What drives teen-agers to kill? But other cases can shed light.
In 1997, when Evan Ramsey was 16, he walked into his school in Bethel, Alaska, pulled out a .12 gauge shotgun and murdered two people. 60 Minutes II Correspondent Carol Marin spoke to Evan in an Alaska prison to hear his explanation of what drives a teen-ager to kill.
Bethel is an isolated town of 5,000 on the Alaska tundra. On Feb. 19, 1997, life there changed forever.
Reyne Athanas, a Bethel High art teacher, was in the teacher's lounge when she heard a popping sound. She thought it was firecrackers. So she walked down the hall, where she was met by a stream of kids screaming, "He's got a gun; he's got a gun."
Reyne Athanas: mad at parents for not taking care of their children
She told him to put the gun down. He looked very angry, out of control, she recalls.
Evan didn't shoot Athanas and left. But minutes later, he returned and killed the principal, Ron Edwards.
Then Evan put the gun under his chin. But he never fired the final shot. After a short standoff with police, he surrendered and was convicted of murder and assault.
But the question remains: Why did Evan decide to take a shotgun to school? "My main objective of going into the high school was to check out," he says. "To commit suicide."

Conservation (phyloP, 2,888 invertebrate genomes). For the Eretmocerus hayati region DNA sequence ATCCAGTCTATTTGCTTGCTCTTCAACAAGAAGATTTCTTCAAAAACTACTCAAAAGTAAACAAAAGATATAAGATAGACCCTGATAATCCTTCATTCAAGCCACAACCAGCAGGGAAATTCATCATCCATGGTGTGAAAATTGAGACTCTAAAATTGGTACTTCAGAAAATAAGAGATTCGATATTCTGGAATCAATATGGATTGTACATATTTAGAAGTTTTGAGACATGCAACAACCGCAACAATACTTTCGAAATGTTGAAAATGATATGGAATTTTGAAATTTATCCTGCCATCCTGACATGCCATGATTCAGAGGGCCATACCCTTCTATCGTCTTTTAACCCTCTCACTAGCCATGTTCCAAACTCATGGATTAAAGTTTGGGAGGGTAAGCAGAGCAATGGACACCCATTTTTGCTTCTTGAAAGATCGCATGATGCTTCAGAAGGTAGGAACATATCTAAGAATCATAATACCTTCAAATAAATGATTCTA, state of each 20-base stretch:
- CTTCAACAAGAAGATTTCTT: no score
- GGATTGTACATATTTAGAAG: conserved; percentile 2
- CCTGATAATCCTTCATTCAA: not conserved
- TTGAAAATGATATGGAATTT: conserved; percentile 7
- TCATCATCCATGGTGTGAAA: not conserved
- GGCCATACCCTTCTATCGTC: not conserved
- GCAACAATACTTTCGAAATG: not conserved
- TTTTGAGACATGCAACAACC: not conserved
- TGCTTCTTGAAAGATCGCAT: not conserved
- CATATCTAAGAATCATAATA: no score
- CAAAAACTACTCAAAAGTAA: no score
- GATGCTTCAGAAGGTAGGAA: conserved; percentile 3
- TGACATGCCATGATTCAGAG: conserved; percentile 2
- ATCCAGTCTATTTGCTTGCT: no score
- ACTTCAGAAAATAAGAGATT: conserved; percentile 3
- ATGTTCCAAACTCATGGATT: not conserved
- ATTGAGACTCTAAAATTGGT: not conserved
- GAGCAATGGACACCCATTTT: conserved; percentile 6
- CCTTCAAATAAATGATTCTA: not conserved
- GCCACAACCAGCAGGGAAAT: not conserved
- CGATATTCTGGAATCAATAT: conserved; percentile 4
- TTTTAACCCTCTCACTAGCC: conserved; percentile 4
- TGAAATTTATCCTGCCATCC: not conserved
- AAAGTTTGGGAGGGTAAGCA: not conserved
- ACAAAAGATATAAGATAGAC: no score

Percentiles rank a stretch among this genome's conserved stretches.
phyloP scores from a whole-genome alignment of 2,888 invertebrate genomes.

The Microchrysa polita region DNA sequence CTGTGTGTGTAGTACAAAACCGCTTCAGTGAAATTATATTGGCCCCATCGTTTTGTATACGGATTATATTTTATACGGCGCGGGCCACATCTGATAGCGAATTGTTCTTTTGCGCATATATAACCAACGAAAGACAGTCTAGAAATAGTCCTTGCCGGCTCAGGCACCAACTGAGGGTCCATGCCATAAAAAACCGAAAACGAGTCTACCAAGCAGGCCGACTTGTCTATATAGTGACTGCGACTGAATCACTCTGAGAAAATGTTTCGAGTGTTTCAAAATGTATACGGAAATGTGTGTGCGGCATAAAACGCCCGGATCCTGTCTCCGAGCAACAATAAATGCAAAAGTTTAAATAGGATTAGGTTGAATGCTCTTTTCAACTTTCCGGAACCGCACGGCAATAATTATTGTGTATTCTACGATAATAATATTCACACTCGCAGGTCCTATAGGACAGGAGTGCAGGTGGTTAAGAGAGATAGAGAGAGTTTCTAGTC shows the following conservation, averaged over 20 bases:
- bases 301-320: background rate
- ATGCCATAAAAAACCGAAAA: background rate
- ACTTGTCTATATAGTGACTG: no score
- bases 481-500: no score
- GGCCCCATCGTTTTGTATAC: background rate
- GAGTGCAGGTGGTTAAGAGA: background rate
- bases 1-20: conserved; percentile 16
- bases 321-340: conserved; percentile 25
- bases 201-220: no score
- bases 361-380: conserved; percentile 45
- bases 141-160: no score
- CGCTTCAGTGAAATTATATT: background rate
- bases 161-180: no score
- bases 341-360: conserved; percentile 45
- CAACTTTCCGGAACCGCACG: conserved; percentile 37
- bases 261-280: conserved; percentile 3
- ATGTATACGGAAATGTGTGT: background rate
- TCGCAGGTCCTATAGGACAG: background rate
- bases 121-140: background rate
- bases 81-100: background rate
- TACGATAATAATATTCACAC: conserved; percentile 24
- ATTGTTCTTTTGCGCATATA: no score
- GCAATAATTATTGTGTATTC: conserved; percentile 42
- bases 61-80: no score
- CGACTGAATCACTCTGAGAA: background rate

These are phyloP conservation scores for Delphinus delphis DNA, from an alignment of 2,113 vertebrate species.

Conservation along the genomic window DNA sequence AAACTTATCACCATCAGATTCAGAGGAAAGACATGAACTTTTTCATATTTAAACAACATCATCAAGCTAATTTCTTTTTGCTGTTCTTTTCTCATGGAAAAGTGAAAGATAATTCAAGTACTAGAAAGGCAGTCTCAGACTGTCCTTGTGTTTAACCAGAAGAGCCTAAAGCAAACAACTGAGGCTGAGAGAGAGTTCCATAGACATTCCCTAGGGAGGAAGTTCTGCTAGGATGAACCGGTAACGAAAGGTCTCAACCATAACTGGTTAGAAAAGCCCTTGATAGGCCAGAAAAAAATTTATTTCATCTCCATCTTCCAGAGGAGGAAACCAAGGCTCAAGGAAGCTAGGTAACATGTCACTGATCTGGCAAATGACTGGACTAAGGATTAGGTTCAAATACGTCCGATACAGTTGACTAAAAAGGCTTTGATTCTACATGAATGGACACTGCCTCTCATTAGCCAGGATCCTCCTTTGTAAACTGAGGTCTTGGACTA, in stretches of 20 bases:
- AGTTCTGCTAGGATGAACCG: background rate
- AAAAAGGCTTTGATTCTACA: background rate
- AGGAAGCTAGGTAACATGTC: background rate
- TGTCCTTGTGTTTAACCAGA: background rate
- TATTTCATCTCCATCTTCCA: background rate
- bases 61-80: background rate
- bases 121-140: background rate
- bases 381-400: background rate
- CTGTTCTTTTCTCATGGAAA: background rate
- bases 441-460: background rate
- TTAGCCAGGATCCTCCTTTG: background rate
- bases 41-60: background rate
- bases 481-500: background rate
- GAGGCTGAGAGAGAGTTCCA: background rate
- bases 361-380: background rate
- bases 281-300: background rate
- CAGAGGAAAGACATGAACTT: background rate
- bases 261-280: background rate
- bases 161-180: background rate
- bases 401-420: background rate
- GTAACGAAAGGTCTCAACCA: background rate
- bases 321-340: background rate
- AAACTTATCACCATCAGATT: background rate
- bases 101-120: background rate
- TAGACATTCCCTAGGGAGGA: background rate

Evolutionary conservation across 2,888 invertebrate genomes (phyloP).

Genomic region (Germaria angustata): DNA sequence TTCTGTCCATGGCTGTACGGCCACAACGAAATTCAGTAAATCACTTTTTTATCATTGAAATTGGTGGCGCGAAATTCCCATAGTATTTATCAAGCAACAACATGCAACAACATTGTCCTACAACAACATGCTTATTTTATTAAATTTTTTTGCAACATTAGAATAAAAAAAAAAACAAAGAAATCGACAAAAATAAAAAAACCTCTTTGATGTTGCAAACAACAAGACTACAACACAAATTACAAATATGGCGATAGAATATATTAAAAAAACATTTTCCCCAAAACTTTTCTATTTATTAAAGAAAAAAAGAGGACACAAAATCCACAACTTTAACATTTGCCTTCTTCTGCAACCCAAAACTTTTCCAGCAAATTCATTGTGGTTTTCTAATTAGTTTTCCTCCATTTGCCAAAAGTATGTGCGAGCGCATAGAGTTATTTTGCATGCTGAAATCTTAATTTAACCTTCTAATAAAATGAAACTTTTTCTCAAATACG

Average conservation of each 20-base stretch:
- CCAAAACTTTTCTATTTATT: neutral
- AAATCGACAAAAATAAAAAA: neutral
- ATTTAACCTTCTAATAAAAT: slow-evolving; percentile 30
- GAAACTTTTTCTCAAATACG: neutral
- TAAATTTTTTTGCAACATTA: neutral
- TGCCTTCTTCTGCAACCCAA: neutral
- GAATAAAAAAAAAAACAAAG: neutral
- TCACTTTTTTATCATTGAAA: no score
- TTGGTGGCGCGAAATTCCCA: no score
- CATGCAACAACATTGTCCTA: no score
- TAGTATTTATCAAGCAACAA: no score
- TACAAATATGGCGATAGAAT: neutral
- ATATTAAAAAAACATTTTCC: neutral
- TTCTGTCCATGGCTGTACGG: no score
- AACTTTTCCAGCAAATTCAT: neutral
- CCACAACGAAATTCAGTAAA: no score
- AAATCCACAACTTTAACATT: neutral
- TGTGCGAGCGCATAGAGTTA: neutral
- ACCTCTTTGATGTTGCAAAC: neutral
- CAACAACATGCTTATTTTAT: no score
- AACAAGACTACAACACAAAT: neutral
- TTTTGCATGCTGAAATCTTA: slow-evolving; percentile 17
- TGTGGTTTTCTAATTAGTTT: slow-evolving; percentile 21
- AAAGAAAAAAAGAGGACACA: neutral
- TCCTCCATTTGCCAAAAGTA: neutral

Up to that point, Evan had had a difficult life. When he was 7, his father went to prison. His mother became an alcoholic, and Evan and his brothers were shipped off to a series of foster homes. In one of those homes, he suffered sexual abuse and humiliation, according to court testimony.
Psychiatrist Dr. John Smith, who examined Evan a few months after the murders, found that Evan had attempted suicide at age 10. According to Dr. Smith, Evan was depressed from a young age. By the time Evan was using marijuana, getting poor grades and struggling to control an explosive temper.
And he spent hours every day playing Doom, the violent video game said to be a source of fascination for Dylan Klebold and Eric Harris, the two suspects in the Littleton, Colo., shooting - as well as for Michael Carneal, who opened fire in Paducah, y. Andy Williams, the alleged gunman in the shootings at Santana High School, appears to have been an avid player of violent video games as well.
Evan was an outsider, someone who didn't fit in with the athletes and popular kids at school. But he did have friends, like Tiffany Gwinn, who says he was depressed.
In Santee, California, classmates of Andy Williams say he felt rejected by other students. They say he was often the object of ridicule Evan says that no one - not teachers, friends nor other students - understood the rejection he felt.
But Renee Erb, who prosecuted Evan, says that the blame lies squarely on his shoulders and that he is a bad person. "There are some people in this world that are no good. Nobody really knows where they come from or why. But they've always been with us and it may be that they always are," she says.
She points out that he planned the crime ahead of time.
But Evan did not plan his violence alone. He had the help and encouragement of two 14-year-old boys; one helped him learn to load and fire a .12 gauge shotgun and told him that fame and fortune would follow.